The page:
India to open door to foreign investment in some sectors
NEW DELHI — After months of criticism over policy malaise, the Indian government on Friday announced a series of bold economic reforms allowing significant foreign investment in the retail, aviation and broadcasting sectors.
The moves, aimed at invigorating the economy, would allow investment from abroad of up to 51% in supermarkets and chain stores such as Wal-Mart, up to 49% in aviation, up to 71% in broadcasting and up to 49% in parts of the electrical power industry. In addition, New Delhi announced plans to sell its stake in several public service companies dealing in oil, copper and aluminum.
Aware of the political risk in a country with socialist roots and millions of small-business owners, analysts said, the government is gambling that its political fortunes in the 2014 national elections are best served by being bold.
“If we have to go down, we have to go down fighting,” Prime Minister Manmohan Singh said at a meeting of the Cabinet Committee of Economic Affairs, which decided on the reforms.
Critics of the policy initiative by the Congress Party-led coalition government were quick to make their displeasure known.
“We strongly oppose the move,” said Kunal Ghosh, a leader of Trinamool Congress, a party allied with the government that has repeatedly opposed more foreign participation in the economy. “We demand that the government should review this decision.”
Communist Party leader Gurudas Dasgupta was even more blunt, terming it the “futile act of a bankrupt government.”
Indian business groups welcomed the move, however, which they see as a way to jump-start momentum at a time when the Indian currency has weakened, economic growth slowed and foreign investment declined.
“I think it’s a great development,” said Chandrajit Banerjee, director-general of the Confederation of Indian Industries. “The government is extremely bold in going ahead on this.”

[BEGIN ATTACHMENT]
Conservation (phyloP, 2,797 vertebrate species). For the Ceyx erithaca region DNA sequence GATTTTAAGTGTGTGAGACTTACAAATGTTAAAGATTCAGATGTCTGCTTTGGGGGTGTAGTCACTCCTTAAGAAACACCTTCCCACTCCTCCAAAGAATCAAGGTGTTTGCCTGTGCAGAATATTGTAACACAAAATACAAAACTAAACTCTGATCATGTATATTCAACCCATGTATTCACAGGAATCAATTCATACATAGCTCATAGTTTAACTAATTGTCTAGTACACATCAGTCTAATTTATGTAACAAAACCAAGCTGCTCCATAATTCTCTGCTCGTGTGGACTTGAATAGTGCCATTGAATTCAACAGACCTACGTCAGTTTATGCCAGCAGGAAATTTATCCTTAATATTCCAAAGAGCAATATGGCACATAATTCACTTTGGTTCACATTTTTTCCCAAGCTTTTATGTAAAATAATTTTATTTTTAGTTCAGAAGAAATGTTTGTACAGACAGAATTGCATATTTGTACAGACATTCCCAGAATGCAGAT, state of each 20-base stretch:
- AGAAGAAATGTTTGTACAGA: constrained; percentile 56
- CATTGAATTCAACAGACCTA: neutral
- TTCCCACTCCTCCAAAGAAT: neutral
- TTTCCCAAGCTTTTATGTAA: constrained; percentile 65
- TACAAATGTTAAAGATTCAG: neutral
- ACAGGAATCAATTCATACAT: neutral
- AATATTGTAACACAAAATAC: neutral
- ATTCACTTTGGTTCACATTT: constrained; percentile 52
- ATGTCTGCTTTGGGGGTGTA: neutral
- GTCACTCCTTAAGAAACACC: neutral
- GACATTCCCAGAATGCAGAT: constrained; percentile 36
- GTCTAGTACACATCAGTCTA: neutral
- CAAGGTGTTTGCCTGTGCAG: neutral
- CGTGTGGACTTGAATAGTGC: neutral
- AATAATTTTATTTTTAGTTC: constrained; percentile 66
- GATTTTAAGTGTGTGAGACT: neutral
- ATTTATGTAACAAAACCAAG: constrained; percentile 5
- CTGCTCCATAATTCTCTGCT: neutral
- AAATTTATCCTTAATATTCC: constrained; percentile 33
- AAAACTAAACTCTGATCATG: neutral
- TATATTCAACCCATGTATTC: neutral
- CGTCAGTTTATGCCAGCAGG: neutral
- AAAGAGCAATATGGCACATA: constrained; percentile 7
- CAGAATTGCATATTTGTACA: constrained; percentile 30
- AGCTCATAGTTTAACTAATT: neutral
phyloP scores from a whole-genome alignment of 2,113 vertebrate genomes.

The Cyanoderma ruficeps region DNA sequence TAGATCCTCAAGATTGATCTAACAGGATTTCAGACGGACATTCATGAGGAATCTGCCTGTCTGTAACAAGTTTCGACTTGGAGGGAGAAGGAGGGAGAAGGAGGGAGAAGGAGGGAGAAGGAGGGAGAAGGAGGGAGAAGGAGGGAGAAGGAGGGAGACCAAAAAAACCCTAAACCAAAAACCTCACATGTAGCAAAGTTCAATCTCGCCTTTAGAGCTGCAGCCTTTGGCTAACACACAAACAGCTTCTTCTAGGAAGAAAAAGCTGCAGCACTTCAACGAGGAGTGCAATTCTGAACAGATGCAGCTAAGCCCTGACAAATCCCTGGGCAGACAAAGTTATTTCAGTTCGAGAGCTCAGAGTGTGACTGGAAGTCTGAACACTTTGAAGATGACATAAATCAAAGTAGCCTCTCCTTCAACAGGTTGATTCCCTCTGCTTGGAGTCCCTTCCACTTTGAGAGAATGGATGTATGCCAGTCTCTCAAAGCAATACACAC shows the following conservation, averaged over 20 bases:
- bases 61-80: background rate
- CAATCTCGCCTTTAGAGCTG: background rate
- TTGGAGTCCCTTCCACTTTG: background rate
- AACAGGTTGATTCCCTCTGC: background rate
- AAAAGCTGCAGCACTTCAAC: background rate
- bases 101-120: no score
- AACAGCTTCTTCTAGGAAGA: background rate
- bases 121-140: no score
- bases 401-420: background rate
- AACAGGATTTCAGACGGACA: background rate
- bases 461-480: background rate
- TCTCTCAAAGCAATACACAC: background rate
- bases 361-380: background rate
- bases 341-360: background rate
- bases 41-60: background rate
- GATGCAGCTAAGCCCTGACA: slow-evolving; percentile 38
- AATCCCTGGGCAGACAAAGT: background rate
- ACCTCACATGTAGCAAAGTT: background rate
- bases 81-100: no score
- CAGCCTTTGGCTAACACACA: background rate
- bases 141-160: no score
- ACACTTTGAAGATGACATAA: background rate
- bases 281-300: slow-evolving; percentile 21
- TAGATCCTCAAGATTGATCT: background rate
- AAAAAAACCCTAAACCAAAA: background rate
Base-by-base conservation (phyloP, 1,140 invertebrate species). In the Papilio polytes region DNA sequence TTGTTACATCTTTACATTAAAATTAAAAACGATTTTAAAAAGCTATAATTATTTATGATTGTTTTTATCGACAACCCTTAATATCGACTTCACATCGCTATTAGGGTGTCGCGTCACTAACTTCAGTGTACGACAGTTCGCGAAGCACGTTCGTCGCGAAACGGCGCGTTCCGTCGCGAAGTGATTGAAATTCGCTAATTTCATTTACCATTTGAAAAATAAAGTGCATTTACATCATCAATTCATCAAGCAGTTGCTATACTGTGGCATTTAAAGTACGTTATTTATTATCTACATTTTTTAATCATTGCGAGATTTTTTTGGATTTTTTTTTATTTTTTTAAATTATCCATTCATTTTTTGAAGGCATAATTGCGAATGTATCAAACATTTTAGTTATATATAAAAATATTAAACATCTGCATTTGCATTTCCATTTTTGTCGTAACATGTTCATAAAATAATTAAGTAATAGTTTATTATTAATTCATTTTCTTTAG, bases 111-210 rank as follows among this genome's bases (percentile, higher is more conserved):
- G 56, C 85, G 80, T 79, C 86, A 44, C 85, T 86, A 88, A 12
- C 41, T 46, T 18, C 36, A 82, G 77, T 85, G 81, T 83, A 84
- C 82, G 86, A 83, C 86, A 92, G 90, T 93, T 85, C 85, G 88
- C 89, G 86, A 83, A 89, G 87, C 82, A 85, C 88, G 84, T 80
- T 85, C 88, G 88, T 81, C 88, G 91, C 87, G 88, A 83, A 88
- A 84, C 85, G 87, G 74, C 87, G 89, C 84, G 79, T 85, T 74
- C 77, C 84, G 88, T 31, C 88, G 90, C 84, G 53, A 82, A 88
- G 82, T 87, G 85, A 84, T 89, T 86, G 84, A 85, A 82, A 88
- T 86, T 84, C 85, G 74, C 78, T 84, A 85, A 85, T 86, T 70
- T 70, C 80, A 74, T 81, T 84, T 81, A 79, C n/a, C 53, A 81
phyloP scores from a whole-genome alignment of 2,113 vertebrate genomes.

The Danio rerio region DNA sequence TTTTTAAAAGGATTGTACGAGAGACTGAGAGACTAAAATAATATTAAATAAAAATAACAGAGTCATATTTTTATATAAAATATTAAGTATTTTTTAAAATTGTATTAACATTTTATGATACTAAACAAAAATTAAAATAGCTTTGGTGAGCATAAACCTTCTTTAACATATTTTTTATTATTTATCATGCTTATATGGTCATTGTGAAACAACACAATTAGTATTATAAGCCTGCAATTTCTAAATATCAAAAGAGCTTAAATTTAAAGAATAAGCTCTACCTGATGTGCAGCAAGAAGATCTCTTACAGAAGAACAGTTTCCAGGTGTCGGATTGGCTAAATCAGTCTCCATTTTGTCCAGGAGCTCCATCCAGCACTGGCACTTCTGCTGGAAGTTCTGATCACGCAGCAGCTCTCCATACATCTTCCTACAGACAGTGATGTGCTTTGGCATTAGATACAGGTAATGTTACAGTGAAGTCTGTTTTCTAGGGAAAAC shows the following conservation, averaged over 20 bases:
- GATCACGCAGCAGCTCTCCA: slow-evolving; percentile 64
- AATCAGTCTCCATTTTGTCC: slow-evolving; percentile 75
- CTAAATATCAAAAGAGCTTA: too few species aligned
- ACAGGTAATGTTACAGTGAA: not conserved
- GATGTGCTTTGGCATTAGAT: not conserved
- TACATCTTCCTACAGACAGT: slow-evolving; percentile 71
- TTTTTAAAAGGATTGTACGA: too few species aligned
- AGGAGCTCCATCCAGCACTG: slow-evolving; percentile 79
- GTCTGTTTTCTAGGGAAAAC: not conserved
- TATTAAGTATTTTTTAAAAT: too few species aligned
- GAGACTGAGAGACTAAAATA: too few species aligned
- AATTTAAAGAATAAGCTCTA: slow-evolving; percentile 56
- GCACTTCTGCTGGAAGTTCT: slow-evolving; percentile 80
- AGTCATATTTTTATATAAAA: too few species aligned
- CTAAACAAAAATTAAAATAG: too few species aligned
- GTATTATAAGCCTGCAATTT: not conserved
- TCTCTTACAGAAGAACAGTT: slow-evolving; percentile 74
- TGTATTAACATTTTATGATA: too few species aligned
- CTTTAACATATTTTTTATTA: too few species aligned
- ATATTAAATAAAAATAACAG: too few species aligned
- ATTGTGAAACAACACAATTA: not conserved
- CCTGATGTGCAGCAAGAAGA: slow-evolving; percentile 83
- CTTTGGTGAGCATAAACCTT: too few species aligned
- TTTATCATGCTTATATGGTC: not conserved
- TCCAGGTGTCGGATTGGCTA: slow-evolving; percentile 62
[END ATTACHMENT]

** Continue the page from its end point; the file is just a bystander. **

The government has announced increased foreign investment in the retail sector before, only to back down under political pressure. Much also will depend on how regulations are written and implemented in a country that has consistently ranked low on international business surveys.
India’s airlines and electricity-generating sectors are in financial trouble and probably will welcome foreign partners, but the liberalization of the $450-billion retail market, in a nation with millions of jobs tied to small shops, is a much more controversial initiative.
“Only two types of people will benefit: the elite who have all the money to splurge, and the unemployed willing to work for starvation wages,” said Raj Kumar Gupra, 62, owner of a small grocery store in Delhi’s Vasant Vihar neighborhood where cans are stacked 20 feet high on shelves accessed by rickety ladders. “We are at the mercy of officials who want all sorts of bribes so we can run our shops. This new policy is one more way to crucify us.”
The government has argued that reforms will generate 10 million jobs, spur efficiency and attract much-needed foreign investment. Wal-Mart, for instance, is likely to invest millions of dollars in warehouses, refrigeration units and trucking services to support its anticipated stores. That could also improve the quality and quantity of food Indians eat, given that an estimated 30% of fruits and vegetables spoils on the way to the consumer.
Some larger Indian retailers welcomed the move.
“It’s good for the Indian market given that foreign players are much better equipped and experienced,” said Kunaal Kumar, owner of the upscale Modern Bazaar supermarket group. “But it will be tough for them. Rules in India are pretty funny and stringent.”
One proposal, to protect small wholesalers, would mandate that 30% of inventory be purchased from small companies. Foreign retailers point out, however, that many small companies aren’t capable of handling large orders. And if they do fill a large order for Wal-Mart, for instance, they’re no longer a small business.
Finding sites large enough for the likes of Wal-Mart is also a challenge, analysts said, as are the vagaries of bureaucracy and corruption. Each of India’s 28 states will have enormous sway over how the liberalization is implemented locally. And foreign multi-brand retailers, who must work with a local partner, will be limited to cities with populations of more than 1 million and will be obligated to invest in expensive warehouses and refrigerated facilities.
Labor relations also are a concern. In July, a manager at an Indian-Japanese joint venture auto plant was killed when workers went on a rampage, burning part of the factory and destroying vehicles.
“Labor is a concern,” business confederation head Banerjee said. “But what we really need to see is how industry, unions and investors can get together. It’s important. What we really want is that labor unrest is not regular, but an exception.”
Tanvi Sharma of The Times’ New Delhi bureau contributed to this report.
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